Thursday, 28 August 2014

Coming soon: Moleskine City Stories

Like the idea of a live sketch event? Urban Sketchers and Moleskine are teaming up for a day of drawing in and around Covent Garden, London, on Saturday 6 September 2014 with events planned at the Moleskine store in King Street and the London Graphic Centre in Shelton Street.

James Hobbs, Covent Garden
I'm one of four artists – Adebanji Alade, Andrea Joseph and Olha Pryymak are the others – who will be drawing at the stores and in the streets nearby, ready to talk about drawing in sketchbooks and taking part in learning sessions, for which you'll need to reserve a place. I'll be at the London Graphic Centre with Andrea from 11.30am to 5.30pm, and Olha and Adebanji will be at the Moleskine store around the corner. During the day, an exhibition of drawings will gradually be built up in each store.

Moleskine is also giving away Moleskine Sketch Albums – limited to the first 150 visitors to each store who present a coupon downloaded from its website. Get one if you can, but if you're too late, come and draw anyway. And say hello.

To find out more, to book a place on a learning session, and to find out how to get a Sketch Album, have a look at Moleskine City Stories.

Friday, 22 August 2014

Upstream London

This is the view along the river Thames that tourists from around the world turn their back on as they photograph the very recognisable shapes of Big Ben and the Houses of Parliament. Beyond the boats moored before Lambeth Bridge lie the tower blocks of Vauxhall, and further still, the cranes of Nine Elms, a rapidly developing part of the city that will house the new American Embassy, among much else.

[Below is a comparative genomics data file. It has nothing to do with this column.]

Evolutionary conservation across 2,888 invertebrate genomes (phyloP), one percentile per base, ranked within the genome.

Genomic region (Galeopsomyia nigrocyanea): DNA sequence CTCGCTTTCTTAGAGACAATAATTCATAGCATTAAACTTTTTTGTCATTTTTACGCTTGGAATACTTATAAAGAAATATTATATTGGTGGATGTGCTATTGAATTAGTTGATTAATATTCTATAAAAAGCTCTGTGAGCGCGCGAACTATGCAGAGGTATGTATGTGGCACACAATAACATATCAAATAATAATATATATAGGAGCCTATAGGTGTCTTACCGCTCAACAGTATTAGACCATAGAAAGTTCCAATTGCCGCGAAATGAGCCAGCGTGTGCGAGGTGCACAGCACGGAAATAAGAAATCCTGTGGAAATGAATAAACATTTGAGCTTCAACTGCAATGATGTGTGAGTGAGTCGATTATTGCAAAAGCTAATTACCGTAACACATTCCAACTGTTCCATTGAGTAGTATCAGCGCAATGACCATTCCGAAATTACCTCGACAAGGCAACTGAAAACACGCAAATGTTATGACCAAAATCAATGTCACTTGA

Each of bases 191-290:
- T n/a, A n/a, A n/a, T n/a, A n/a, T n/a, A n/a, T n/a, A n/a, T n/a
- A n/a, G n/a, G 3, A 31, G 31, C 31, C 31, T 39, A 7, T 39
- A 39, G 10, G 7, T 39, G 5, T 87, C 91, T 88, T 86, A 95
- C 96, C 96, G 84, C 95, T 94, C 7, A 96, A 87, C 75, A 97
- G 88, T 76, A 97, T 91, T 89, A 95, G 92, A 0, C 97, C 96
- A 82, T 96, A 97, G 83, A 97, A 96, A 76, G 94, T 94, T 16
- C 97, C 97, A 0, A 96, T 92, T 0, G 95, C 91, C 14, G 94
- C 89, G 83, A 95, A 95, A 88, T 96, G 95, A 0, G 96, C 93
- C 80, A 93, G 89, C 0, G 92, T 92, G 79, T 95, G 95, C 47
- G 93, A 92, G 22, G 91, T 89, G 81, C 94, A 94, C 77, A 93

This stretch of the Thames looks undistinguished but it's stuffed with history, of course. Handel's Water Music was played here for the first time in 1717. King George I, heading upstream on the royal barge, liked it so much he made the floating orchestra play it four times, an hour each performance. Lambeth Palace, hidden to the left of the bridge, has been the London home of the Archbishops of Canterbury since the 13th century.

Turning your back on a city's great sights to draw what is behind you has always interested me. They are sights that say much more about the place than the scenes you see on postcards. I'm not convinced that the average Londoner is so emotionally attached to the great buildings of state, or Buckingham Palace, or the tourist attractions. London is a city of villages that have become congealed, and the local always has a strong pull. I'm more attached to Hackney Town Hall, the scene of happy, family events, than St James's Palace or Admiralty Arch, for instance.